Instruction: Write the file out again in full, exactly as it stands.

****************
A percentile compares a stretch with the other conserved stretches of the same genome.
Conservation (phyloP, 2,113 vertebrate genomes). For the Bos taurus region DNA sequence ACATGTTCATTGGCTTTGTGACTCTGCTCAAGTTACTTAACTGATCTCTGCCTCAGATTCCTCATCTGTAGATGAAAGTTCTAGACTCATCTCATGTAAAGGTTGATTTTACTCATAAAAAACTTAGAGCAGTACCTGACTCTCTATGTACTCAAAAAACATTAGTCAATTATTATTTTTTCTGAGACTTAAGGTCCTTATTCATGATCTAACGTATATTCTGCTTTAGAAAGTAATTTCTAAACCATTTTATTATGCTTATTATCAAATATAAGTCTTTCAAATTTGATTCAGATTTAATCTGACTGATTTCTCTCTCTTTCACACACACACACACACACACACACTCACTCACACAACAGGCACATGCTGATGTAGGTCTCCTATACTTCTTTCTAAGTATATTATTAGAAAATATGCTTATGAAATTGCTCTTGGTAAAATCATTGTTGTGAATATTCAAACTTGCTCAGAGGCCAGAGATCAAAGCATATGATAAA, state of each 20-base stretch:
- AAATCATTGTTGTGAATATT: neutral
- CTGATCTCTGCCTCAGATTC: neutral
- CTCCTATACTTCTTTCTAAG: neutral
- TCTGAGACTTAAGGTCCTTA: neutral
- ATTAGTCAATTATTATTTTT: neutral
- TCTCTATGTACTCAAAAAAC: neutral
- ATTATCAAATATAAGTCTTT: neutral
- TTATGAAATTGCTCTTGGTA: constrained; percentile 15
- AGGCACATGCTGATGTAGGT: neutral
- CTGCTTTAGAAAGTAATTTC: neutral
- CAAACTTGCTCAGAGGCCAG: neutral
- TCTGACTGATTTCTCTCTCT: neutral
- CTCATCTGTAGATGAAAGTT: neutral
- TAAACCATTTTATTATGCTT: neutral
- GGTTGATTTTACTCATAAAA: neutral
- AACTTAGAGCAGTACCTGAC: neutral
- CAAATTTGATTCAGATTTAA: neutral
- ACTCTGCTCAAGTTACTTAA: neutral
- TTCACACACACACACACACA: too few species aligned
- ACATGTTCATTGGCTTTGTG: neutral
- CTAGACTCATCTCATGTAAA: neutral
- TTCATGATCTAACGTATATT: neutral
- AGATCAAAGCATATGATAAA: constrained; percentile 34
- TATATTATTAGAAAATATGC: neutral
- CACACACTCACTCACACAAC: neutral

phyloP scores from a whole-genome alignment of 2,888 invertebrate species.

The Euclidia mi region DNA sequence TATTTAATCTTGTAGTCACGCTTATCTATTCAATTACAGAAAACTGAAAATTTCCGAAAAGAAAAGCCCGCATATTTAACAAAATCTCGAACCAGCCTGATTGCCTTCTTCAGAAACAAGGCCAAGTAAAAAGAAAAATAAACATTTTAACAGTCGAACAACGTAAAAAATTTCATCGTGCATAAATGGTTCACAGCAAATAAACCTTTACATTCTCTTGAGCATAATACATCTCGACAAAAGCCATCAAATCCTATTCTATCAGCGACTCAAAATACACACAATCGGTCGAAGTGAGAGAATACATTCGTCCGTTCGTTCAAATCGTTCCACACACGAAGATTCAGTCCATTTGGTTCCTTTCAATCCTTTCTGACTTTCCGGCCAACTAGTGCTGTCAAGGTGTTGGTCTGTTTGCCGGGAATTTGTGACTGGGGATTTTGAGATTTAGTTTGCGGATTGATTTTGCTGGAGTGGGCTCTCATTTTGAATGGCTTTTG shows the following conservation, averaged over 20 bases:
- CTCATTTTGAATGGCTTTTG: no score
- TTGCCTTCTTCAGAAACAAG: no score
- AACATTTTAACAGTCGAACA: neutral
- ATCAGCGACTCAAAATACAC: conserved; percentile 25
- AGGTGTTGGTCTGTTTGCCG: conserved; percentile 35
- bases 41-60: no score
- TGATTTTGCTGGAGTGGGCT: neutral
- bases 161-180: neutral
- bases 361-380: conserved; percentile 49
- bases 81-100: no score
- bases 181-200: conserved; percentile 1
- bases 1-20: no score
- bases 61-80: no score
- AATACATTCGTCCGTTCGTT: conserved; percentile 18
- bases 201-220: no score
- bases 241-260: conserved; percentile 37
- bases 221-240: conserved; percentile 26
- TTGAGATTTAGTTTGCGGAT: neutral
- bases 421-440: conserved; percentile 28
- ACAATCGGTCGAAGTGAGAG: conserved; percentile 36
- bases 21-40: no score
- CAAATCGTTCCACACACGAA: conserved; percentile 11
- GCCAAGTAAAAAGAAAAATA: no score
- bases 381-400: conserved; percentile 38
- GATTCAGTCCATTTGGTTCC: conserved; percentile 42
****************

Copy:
A percentile compares a stretch with the other conserved stretches of the same genome.
Conservation (phyloP, 2,113 vertebrate genomes). For the Bos taurus region DNA sequence ACATGTTCATTGGCTTTGTGACTCTGCTCAAGTTACTTAACTGATCTCTGCCTCAGATTCCTCATCTGTAGATGAAAGTTCTAGACTCATCTCATGTAAAGGTTGATTTTACTCATAAAAAACTTAGAGCAGTACCTGACTCTCTATGTACTCAAAAAACATTAGTCAATTATTATTTTTTCTGAGACTTAAGGTCCTTATTCATGATCTAACGTATATTCTGCTTTAGAAAGTAATTTCTAAACCATTTTATTATGCTTATTATCAAATATAAGTCTTTCAAATTTGATTCAGATTTAATCTGACTGATTTCTCTCTCTTTCACACACACACACACACACACACACTCACTCACACAACAGGCACATGCTGATGTAGGTCTCCTATACTTCTTTCTAAGTATATTATTAGAAAATATGCTTATGAAATTGCTCTTGGTAAAATCATTGTTGTGAATATTCAAACTTGCTCAGAGGCCAGAGATCAAAGCATATGATAAA, state of each 20-base stretch:
- AAATCATTGTTGTGAATATT: neutral
- CTGATCTCTGCCTCAGATTC: neutral
- CTCCTATACTTCTTTCTAAG: neutral
- TCTGAGACTTAAGGTCCTTA: neutral
- ATTAGTCAATTATTATTTTT: neutral
- TCTCTATGTACTCAAAAAAC: neutral
- ATTATCAAATATAAGTCTTT: neutral
- TTATGAAATTGCTCTTGGTA: constrained; percentile 15
- AGGCACATGCTGATGTAGGT: neutral
- CTGCTTTAGAAAGTAATTTC: neutral
- CAAACTTGCTCAGAGGCCAG: neutral
- TCTGACTGATTTCTCTCTCT: neutral
- CTCATCTGTAGATGAAAGTT: neutral
- TAAACCATTTTATTATGCTT: neutral
- GGTTGATTTTACTCATAAAA: neutral
- AACTTAGAGCAGTACCTGAC: neutral
- CAAATTTGATTCAGATTTAA: neutral
- ACTCTGCTCAAGTTACTTAA: neutral
- TTCACACACACACACACACA: too few species aligned
- ACATGTTCATTGGCTTTGTG: neutral
- CTAGACTCATCTCATGTAAA: neutral
- TTCATGATCTAACGTATATT: neutral
- AGATCAAAGCATATGATAAA: constrained; percentile 34
- TATATTATTAGAAAATATGC: neutral
- CACACACTCACTCACACAAC: neutral

phyloP scores from a whole-genome alignment of 2,888 invertebrate species.

The Euclidia mi region DNA sequence TATTTAATCTTGTAGTCACGCTTATCTATTCAATTACAGAAAACTGAAAATTTCCGAAAAGAAAAGCCCGCATATTTAACAAAATCTCGAACCAGCCTGATTGCCTTCTTCAGAAACAAGGCCAAGTAAAAAGAAAAATAAACATTTTAACAGTCGAACAACGTAAAAAATTTCATCGTGCATAAATGGTTCACAGCAAATAAACCTTTACATTCTCTTGAGCATAATACATCTCGACAAAAGCCATCAAATCCTATTCTATCAGCGACTCAAAATACACACAATCGGTCGAAGTGAGAGAATACATTCGTCCGTTCGTTCAAATCGTTCCACACACGAAGATTCAGTCCATTTGGTTCCTTTCAATCCTTTCTGACTTTCCGGCCAACTAGTGCTGTCAAGGTGTTGGTCTGTTTGCCGGGAATTTGTGACTGGGGATTTTGAGATTTAGTTTGCGGATTGATTTTGCTGGAGTGGGCTCTCATTTTGAATGGCTTTTG shows the following conservation, averaged over 20 bases:
- CTCATTTTGAATGGCTTTTG: no score
- TTGCCTTCTTCAGAAACAAG: no score
- AACATTTTAACAGTCGAACA: neutral
- ATCAGCGACTCAAAATACAC: conserved; percentile 25
- AGGTGTTGGTCTGTTTGCCG: conserved; percentile 35
- bases 41-60: no score
- TGATTTTGCTGGAGTGGGCT: neutral
- bases 161-180: neutral
- bases 361-380: conserved; percentile 49
- bases 81-100: no score
- bases 181-200: conserved; percentile 1
- bases 1-20: no score
- bases 61-80: no score
- AATACATTCGTCCGTTCGTT: conserved; percentile 18
- bases 201-220: no score
- bases 241-260: conserved; percentile 37
- bases 221-240: conserved; percentile 26
- TTGAGATTTAGTTTGCGGAT: neutral
- bases 421-440: conserved; percentile 28
- ACAATCGGTCGAAGTGAGAG: conserved; percentile 36
- bases 21-40: no score
- CAAATCGTTCCACACACGAA: conserved; percentile 11
- GCCAAGTAAAAAGAAAAATA: no score
- bases 381-400: conserved; percentile 38
- GATTCAGTCCATTTGGTTCC: conserved; percentile 42